THURSDAY, JUNE 11
A faculty training program at Oklahoma City University has changed the way professors think about work.
Now in its final year, the Priddy Fellows arts integration program is geared toward university professors to show them how they can transform the art of teaching into, well — an art form.
“When students take their core curriculum, they often are more engaged and learn better when instructors infuse art and creativity into their teaching,” said Chris Garrett, director of OCU’s Center for Excellence in Teaching and Learning (CETL). The center runs the Priddy Fellows program at the university.
One measure of the program’s success comes from faculty and student feedback, Garrett added, more so than standard testing results.
“Several of our faculty members have reported that this way of teaching has been transformative for them,” he said. “And students recognize that these courses (taught by Priddy faculty participants) are different from their other courses, and they want to take more of these types of classes.”
Although other universities have arts integration programs, OCU Fine Arts Institute Director Roxanne Reed said the Priddy Fellows approach is unique because it is campus wide. The Fine Arts Institute handles the outreach component of the Priddy Fellows program.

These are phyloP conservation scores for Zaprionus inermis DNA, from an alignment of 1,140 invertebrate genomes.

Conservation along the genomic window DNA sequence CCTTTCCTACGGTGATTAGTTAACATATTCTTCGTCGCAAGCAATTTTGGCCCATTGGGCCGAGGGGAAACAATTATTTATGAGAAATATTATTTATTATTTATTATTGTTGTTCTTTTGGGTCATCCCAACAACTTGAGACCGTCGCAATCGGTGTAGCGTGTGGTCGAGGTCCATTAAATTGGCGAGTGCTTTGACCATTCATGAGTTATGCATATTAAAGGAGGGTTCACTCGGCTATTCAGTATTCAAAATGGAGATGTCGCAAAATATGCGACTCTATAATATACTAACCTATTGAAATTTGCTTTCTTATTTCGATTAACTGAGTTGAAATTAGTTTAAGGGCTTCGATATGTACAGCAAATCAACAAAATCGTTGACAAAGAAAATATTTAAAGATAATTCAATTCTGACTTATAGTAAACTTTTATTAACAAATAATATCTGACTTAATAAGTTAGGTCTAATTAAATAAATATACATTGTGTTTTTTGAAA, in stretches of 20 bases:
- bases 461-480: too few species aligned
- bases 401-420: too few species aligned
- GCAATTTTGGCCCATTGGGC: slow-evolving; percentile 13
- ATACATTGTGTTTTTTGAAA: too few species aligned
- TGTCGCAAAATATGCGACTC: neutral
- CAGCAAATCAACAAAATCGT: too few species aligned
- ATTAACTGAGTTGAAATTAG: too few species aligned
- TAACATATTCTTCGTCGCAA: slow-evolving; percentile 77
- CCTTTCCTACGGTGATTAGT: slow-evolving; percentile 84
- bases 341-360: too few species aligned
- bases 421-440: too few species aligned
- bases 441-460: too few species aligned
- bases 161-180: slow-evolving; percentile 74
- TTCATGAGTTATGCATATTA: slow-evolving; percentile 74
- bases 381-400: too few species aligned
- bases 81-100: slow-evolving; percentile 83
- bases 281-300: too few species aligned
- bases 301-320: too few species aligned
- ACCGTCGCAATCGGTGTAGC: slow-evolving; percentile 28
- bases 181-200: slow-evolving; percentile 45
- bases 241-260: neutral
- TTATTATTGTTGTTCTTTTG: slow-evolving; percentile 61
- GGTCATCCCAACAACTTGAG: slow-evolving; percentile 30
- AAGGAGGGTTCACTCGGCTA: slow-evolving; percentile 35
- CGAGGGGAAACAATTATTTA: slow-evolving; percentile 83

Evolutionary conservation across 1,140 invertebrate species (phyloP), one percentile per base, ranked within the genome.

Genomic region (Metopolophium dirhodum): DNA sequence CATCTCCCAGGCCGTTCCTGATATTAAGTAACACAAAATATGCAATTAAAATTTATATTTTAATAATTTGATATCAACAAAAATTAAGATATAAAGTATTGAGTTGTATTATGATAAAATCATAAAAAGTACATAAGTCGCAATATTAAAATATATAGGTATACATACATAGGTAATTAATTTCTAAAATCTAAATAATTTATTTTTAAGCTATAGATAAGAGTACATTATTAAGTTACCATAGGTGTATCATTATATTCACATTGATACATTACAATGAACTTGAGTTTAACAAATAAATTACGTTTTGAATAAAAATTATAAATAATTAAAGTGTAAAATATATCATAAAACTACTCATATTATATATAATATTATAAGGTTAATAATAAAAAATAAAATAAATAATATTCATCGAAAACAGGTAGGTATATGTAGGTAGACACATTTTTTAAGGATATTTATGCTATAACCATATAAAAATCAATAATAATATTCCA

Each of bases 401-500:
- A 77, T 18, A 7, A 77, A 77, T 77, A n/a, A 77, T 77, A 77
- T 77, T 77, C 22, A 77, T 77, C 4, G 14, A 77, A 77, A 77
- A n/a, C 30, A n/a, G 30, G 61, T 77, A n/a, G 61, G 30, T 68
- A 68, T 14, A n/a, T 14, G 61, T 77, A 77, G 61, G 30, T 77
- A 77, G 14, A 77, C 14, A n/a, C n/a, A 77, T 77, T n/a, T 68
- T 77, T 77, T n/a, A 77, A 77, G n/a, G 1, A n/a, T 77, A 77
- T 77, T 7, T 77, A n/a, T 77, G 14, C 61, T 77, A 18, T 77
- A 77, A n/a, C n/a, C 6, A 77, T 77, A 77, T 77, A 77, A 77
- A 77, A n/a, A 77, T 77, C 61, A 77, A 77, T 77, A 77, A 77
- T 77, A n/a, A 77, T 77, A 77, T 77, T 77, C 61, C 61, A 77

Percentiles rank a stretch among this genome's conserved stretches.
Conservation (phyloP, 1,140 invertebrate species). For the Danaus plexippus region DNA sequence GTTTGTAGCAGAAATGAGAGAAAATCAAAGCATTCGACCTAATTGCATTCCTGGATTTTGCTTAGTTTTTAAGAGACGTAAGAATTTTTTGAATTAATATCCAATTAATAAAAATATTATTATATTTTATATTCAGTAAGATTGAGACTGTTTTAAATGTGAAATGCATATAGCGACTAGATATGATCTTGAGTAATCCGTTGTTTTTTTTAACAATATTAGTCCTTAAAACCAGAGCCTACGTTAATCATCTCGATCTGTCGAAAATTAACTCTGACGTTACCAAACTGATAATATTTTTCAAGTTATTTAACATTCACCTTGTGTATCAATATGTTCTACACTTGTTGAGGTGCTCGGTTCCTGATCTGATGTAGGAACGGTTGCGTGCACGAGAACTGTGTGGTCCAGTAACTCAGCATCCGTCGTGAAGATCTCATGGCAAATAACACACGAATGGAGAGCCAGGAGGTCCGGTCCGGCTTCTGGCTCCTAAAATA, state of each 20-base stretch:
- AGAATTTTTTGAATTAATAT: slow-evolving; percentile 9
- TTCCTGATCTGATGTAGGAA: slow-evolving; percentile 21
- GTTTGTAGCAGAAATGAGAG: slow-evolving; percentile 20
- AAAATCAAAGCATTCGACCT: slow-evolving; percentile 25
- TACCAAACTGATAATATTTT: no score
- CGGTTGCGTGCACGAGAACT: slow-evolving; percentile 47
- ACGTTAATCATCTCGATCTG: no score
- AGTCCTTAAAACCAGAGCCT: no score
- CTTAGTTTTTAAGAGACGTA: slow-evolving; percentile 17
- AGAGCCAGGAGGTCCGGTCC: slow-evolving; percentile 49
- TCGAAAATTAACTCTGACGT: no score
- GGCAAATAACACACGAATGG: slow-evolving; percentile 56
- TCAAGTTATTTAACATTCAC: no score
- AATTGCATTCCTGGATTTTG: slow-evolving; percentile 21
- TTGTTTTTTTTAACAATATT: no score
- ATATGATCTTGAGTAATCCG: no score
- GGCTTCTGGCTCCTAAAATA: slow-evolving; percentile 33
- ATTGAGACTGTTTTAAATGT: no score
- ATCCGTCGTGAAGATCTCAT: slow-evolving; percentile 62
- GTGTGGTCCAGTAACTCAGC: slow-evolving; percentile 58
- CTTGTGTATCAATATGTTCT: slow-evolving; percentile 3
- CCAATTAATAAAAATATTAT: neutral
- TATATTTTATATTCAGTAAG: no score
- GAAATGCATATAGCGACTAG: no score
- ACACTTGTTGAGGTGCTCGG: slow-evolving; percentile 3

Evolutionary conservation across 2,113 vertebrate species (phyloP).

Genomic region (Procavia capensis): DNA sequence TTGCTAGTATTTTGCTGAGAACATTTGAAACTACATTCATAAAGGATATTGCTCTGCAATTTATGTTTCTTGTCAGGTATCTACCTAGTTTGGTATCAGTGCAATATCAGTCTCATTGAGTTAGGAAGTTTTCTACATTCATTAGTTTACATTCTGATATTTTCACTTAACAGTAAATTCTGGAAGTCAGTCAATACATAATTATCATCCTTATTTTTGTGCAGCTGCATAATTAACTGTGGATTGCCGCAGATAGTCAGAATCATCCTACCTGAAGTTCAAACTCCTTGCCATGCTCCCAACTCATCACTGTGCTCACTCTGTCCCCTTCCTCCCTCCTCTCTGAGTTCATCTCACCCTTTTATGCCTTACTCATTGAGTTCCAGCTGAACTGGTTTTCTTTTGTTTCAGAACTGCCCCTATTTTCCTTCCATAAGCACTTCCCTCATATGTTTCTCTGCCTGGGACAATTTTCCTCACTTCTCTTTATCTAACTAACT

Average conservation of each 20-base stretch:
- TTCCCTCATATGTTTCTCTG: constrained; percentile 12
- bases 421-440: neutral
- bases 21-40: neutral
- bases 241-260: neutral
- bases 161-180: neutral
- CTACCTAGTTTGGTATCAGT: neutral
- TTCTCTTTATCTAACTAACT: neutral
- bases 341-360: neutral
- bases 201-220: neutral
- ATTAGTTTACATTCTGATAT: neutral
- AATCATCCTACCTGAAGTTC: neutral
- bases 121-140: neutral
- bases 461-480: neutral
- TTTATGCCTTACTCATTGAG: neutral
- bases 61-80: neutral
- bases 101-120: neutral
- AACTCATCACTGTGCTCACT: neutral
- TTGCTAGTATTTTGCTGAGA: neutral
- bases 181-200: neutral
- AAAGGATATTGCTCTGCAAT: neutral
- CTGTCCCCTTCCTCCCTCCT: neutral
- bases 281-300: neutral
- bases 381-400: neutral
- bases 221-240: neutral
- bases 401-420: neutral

“Most of the other programs focus on one specific area, usually in the education departments because they’re trying to create good teachers,” Reed said. “But we focus on all of the subject areas here because the techniques are universal and can be applied to any line of study on campus.”
Each school at OCU has had a representative work through the Priddy Fellows program except for one — the Ann Lacy School of American Dance. However, the dance school’s associate dean, Melanie Shelley, was the CETL interim director before Garrett took over, so every school has been touched by the arts integration teaching techniques.
Entering its fourth year, there have been 33 faculty members accepted to the program. The professors are chosen by a competitive process with between eight and 10 accepted each year.
The training program includes workshops, outings, a “learning community” camp session, guest speakers and a week-long arts immersion trip to a cultural city. Priddy Fellows have been on summer trips to San Francisco, Santa Fe, Chicago and New York City.
During their experience in the learning community, Priddy Fellows get feedback and help in designing their syllabi around integrating the arts into their area of teaching.
“Another advantage to arts integration is that it makes the process of learning subjects more fulfilling. It’s not just the outcome of a test or learning by rote. It’s more personally rewarding to realize we are creative beings,” Reed said.
Reed noted that students who are taught arts integration are better candidates when they start looking for jobs after college.
“When you talk to business leaders, they’ll tell you there is a need for employees who have strong creative thinking skills. There’s been a lot written in business journals about people who can think outside the box,” she said.
History professor Marie Hooper praises the teaching techniques she learned as a Priddy Fellow last year for their ability to engage her students.
“I moved from content-driven classes to process-driven, and now all my classes not only fully integrate the arts but require students to demonstrate critical skills far beyond those in 'traditional' style classrooms,” Hooper said. “They love learning about the arts and discovering their own creativity.”